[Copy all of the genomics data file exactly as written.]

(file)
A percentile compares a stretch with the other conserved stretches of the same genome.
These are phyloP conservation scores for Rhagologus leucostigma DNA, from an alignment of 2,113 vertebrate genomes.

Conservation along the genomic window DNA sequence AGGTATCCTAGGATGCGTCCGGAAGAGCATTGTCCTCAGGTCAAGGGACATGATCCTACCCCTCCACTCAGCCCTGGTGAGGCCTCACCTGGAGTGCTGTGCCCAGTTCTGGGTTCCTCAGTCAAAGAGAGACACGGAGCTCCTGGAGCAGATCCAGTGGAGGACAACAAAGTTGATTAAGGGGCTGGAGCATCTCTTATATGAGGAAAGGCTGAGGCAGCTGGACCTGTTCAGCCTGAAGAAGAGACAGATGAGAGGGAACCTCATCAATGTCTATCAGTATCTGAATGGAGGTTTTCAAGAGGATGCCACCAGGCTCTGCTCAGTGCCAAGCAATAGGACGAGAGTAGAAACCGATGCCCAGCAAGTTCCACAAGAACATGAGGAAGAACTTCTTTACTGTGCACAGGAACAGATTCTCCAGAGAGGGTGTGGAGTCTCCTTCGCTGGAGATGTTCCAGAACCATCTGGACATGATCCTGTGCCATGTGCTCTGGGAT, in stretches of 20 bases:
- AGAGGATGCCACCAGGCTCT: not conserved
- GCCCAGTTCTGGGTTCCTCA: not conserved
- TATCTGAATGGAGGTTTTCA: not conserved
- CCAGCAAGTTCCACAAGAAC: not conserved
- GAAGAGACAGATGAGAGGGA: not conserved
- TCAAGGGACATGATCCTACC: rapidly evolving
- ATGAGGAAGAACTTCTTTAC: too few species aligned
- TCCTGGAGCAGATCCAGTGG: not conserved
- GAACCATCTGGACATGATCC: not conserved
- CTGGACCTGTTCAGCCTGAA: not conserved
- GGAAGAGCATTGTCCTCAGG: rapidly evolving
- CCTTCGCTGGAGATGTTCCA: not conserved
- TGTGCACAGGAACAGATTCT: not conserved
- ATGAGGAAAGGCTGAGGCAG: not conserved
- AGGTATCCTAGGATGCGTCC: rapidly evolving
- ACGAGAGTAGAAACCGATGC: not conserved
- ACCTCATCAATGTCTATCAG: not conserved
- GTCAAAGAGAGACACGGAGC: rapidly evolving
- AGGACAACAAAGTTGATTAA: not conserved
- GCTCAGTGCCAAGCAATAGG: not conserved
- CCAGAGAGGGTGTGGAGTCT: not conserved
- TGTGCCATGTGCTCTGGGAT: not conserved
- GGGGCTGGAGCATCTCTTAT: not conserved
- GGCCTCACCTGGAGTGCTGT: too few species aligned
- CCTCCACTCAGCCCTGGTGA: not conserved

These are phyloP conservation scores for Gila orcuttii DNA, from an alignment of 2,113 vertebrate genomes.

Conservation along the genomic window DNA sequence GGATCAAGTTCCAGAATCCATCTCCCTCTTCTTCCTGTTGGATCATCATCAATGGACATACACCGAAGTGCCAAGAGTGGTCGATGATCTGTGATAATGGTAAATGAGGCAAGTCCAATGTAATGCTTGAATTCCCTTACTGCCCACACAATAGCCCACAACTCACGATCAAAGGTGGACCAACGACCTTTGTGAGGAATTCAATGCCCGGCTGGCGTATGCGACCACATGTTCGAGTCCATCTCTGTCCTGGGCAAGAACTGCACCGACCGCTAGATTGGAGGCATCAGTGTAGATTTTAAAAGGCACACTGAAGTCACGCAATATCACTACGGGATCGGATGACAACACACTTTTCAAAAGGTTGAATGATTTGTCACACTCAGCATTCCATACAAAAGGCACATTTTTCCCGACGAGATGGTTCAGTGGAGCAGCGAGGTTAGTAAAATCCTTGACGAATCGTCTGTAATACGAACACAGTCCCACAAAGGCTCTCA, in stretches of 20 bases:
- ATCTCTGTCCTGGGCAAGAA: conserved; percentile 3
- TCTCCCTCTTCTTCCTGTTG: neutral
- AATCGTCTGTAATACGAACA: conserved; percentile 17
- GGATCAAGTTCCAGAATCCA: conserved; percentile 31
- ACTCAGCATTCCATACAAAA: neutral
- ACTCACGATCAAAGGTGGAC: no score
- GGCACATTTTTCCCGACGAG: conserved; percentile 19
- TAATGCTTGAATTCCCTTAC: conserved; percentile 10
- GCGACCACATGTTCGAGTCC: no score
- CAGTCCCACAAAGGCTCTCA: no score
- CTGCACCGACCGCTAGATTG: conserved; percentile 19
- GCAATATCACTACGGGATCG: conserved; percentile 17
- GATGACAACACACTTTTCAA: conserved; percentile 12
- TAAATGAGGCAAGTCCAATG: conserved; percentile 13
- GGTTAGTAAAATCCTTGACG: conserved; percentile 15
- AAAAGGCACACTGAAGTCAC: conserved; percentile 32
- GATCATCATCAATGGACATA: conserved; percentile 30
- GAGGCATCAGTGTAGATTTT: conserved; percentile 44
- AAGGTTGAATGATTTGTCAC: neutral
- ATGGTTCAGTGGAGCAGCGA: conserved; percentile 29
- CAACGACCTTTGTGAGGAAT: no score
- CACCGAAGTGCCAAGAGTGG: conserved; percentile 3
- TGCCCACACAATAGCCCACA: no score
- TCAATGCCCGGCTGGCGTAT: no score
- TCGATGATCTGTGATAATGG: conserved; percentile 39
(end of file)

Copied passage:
A percentile compares a stretch with the other conserved stretches of the same genome.
These are phyloP conservation scores for Rhagologus leucostigma DNA, from an alignment of 2,113 vertebrate genomes.

Conservation along the genomic window DNA sequence AGGTATCCTAGGATGCGTCCGGAAGAGCATTGTCCTCAGGTCAAGGGACATGATCCTACCCCTCCACTCAGCCCTGGTGAGGCCTCACCTGGAGTGCTGTGCCCAGTTCTGGGTTCCTCAGTCAAAGAGAGACACGGAGCTCCTGGAGCAGATCCAGTGGAGGACAACAAAGTTGATTAAGGGGCTGGAGCATCTCTTATATGAGGAAAGGCTGAGGCAGCTGGACCTGTTCAGCCTGAAGAAGAGACAGATGAGAGGGAACCTCATCAATGTCTATCAGTATCTGAATGGAGGTTTTCAAGAGGATGCCACCAGGCTCTGCTCAGTGCCAAGCAATAGGACGAGAGTAGAAACCGATGCCCAGCAAGTTCCACAAGAACATGAGGAAGAACTTCTTTACTGTGCACAGGAACAGATTCTCCAGAGAGGGTGTGGAGTCTCCTTCGCTGGAGATGTTCCAGAACCATCTGGACATGATCCTGTGCCATGTGCTCTGGGAT, in stretches of 20 bases:
- AGAGGATGCCACCAGGCTCT: not conserved
- GCCCAGTTCTGGGTTCCTCA: not conserved
- TATCTGAATGGAGGTTTTCA: not conserved
- CCAGCAAGTTCCACAAGAAC: not conserved
- GAAGAGACAGATGAGAGGGA: not conserved
- TCAAGGGACATGATCCTACC: rapidly evolving
- ATGAGGAAGAACTTCTTTAC: too few species aligned
- TCCTGGAGCAGATCCAGTGG: not conserved
- GAACCATCTGGACATGATCC: not conserved
- CTGGACCTGTTCAGCCTGAA: not conserved
- GGAAGAGCATTGTCCTCAGG: rapidly evolving
- CCTTCGCTGGAGATGTTCCA: not conserved
- TGTGCACAGGAACAGATTCT: not conserved
- ATGAGGAAAGGCTGAGGCAG: not conserved
- AGGTATCCTAGGATGCGTCC: rapidly evolving
- ACGAGAGTAGAAACCGATGC: not conserved
- ACCTCATCAATGTCTATCAG: not conserved
- GTCAAAGAGAGACACGGAGC: rapidly evolving
- AGGACAACAAAGTTGATTAA: not conserved
- GCTCAGTGCCAAGCAATAGG: not conserved
- CCAGAGAGGGTGTGGAGTCT: not conserved
- TGTGCCATGTGCTCTGGGAT: not conserved
- GGGGCTGGAGCATCTCTTAT: not conserved
- GGCCTCACCTGGAGTGCTGT: too few species aligned
- CCTCCACTCAGCCCTGGTGA: not conserved

These are phyloP conservation scores for Gila orcuttii DNA, from an alignment of 2,113 vertebrate genomes.

Conservation along the genomic window DNA sequence GGATCAAGTTCCAGAATCCATCTCCCTCTTCTTCCTGTTGGATCATCATCAATGGACATACACCGAAGTGCCAAGAGTGGTCGATGATCTGTGATAATGGTAAATGAGGCAAGTCCAATGTAATGCTTGAATTCCCTTACTGCCCACACAATAGCCCACAACTCACGATCAAAGGTGGACCAACGACCTTTGTGAGGAATTCAATGCCCGGCTGGCGTATGCGACCACATGTTCGAGTCCATCTCTGTCCTGGGCAAGAACTGCACCGACCGCTAGATTGGAGGCATCAGTGTAGATTTTAAAAGGCACACTGAAGTCACGCAATATCACTACGGGATCGGATGACAACACACTTTTCAAAAGGTTGAATGATTTGTCACACTCAGCATTCCATACAAAAGGCACATTTTTCCCGACGAGATGGTTCAGTGGAGCAGCGAGGTTAGTAAAATCCTTGACGAATCGTCTGTAATACGAACACAGTCCCACAAAGGCTCTCA, in stretches of 20 bases:
- ATCTCTGTCCTGGGCAAGAA: conserved; percentile 3
- TCTCCCTCTTCTTCCTGTTG: neutral
- AATCGTCTGTAATACGAACA: conserved; percentile 17
- GGATCAAGTTCCAGAATCCA: conserved; percentile 31
- ACTCAGCATTCCATACAAAA: neutral
- ACTCACGATCAAAGGTGGAC: no score
- GGCACATTTTTCCCGACGAG: conserved; percentile 19
- TAATGCTTGAATTCCCTTAC: conserved; percentile 10
- GCGACCACATGTTCGAGTCC: no score
- CAGTCCCACAAAGGCTCTCA: no score
- CTGCACCGACCGCTAGATTG: conserved; percentile 19
- GCAATATCACTACGGGATCG: conserved; percentile 17
- GATGACAACACACTTTTCAA: conserved; percentile 12
- TAAATGAGGCAAGTCCAATG: conserved; percentile 13
- GGTTAGTAAAATCCTTGACG: conserved; percentile 15
- AAAAGGCACACTGAAGTCAC: conserved; percentile 32
- GATCATCATCAATGGACATA: conserved; percentile 30
- GAGGCATCAGTGTAGATTTT: conserved; percentile 44
- AAGGTTGAATGATTTGTCAC: neutral
- ATGGTTCAGTGGAGCAGCGA: conserved; percentile 29
- CAACGACCTTTGTGAGGAAT: no score
- CACCGAAGTGCCAAGAGTGG: conserved; percentile 3
- TGCCCACACAATAGCCCACA: no score
- TCAATGCCCGGCTGGCGTAT: no score
- TCGATGATCTGTGATAATGG: conserved; percentile 39